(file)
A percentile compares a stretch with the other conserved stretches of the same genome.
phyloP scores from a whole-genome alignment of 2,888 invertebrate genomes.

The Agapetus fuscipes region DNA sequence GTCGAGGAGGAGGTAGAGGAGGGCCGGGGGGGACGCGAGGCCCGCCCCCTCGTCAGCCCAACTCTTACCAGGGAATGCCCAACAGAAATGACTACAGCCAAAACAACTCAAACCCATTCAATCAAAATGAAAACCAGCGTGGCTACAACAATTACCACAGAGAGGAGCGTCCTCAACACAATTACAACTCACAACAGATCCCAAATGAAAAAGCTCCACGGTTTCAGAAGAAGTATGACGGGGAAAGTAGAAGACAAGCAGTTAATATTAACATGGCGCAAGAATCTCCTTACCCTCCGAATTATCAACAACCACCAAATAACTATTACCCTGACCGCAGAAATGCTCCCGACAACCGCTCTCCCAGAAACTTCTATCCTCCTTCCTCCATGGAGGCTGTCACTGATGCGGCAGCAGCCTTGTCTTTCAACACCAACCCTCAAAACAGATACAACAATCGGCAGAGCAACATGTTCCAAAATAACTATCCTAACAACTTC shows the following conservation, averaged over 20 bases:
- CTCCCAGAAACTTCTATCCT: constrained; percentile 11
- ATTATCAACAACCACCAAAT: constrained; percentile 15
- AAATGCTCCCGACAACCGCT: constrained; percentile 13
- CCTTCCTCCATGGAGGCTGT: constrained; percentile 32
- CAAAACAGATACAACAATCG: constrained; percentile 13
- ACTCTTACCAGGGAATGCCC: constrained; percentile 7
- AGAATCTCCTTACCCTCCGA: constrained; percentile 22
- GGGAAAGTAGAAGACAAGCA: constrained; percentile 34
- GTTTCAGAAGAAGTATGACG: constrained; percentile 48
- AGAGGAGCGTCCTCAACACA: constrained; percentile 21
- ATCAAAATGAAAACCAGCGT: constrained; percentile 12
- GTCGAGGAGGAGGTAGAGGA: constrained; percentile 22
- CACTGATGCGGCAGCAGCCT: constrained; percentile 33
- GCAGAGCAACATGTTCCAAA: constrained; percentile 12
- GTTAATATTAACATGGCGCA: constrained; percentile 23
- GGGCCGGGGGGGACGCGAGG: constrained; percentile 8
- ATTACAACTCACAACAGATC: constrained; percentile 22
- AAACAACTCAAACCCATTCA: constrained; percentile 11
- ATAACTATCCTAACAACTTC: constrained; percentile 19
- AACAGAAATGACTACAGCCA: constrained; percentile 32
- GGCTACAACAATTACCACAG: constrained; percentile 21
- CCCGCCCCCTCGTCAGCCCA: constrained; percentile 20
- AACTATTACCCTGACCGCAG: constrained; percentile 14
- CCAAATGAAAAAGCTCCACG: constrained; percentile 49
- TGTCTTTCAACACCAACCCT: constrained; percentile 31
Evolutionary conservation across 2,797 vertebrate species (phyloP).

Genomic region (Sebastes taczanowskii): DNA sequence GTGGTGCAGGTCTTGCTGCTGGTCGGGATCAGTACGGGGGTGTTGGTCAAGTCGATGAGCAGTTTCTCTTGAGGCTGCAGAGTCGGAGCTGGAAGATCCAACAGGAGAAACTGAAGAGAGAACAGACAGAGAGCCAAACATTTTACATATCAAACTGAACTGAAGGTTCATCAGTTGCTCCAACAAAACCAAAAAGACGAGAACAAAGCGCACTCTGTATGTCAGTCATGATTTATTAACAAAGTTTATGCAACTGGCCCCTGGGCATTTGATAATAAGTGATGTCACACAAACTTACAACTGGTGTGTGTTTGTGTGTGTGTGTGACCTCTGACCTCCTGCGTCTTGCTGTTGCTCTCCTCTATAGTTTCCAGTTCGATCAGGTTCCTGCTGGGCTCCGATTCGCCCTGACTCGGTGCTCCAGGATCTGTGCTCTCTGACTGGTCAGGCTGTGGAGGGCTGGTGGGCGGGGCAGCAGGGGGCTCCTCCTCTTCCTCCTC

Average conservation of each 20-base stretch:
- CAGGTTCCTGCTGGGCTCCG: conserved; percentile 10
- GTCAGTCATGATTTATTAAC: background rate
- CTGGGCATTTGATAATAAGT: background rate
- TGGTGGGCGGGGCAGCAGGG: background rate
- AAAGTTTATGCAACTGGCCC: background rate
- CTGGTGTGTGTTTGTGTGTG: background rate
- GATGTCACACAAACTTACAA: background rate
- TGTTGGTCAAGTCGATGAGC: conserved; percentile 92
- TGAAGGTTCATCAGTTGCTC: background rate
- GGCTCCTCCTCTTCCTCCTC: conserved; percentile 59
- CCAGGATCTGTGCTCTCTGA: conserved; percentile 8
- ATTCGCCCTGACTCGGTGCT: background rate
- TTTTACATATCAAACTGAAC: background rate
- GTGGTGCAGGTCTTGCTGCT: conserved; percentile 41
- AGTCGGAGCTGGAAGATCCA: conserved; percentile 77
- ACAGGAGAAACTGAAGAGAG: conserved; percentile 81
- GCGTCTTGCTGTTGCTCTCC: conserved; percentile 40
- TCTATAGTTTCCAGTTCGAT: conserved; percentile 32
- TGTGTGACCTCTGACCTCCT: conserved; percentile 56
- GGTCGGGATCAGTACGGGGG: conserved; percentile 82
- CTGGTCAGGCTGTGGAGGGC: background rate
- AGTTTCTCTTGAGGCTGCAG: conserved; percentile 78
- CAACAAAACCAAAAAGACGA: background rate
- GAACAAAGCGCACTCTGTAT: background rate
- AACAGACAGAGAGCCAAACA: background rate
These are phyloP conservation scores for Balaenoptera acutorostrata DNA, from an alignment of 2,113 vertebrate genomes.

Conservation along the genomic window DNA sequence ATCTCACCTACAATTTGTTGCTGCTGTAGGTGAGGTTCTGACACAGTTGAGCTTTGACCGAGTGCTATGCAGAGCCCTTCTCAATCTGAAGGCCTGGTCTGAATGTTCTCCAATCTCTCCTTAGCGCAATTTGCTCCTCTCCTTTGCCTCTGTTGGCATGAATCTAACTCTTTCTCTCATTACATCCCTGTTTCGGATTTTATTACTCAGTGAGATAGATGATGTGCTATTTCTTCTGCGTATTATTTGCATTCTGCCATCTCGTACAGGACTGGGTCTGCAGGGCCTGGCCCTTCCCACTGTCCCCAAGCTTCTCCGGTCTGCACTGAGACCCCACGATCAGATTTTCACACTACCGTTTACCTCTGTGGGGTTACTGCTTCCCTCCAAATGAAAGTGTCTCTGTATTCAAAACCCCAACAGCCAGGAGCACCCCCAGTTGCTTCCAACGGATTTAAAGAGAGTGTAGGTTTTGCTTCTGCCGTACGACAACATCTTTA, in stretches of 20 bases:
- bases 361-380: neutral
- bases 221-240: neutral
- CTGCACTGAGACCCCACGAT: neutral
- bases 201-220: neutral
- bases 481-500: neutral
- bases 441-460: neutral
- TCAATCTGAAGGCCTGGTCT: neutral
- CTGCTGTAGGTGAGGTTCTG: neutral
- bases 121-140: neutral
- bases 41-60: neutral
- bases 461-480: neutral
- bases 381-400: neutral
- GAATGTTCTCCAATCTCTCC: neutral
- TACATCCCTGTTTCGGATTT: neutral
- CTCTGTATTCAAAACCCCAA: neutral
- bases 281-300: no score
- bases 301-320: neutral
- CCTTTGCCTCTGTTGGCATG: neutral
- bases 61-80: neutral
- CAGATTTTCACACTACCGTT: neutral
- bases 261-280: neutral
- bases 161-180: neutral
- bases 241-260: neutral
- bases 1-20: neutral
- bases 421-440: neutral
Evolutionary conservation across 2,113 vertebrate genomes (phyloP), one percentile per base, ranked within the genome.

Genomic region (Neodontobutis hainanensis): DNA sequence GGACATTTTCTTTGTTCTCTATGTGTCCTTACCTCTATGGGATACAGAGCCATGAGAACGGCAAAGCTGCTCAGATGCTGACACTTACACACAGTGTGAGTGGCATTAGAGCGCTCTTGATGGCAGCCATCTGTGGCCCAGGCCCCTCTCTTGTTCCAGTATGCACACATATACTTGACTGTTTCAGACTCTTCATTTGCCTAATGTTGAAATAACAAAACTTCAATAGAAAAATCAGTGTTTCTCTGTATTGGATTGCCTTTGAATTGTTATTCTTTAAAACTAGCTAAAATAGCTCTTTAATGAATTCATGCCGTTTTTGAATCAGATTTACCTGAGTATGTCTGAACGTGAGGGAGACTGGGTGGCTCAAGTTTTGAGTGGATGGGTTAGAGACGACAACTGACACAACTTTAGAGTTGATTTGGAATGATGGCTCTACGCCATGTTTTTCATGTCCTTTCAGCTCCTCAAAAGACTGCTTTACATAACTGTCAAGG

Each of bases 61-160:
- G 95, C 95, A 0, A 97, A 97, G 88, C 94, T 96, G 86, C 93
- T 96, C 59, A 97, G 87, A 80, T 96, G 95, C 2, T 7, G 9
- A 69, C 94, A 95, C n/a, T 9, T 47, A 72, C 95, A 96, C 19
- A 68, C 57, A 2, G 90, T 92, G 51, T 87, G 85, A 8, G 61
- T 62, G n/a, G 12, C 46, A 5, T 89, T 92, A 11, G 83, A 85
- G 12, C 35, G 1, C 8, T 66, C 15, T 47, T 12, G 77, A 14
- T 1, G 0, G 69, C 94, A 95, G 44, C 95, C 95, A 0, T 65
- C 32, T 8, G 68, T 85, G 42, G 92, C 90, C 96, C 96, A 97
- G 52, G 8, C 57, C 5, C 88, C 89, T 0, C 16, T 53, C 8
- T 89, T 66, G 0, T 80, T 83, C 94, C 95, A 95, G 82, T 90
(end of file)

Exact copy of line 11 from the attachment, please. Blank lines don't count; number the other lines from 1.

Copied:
- GGGAAAGTAGAAGACAAGCA: constrained; percentile 34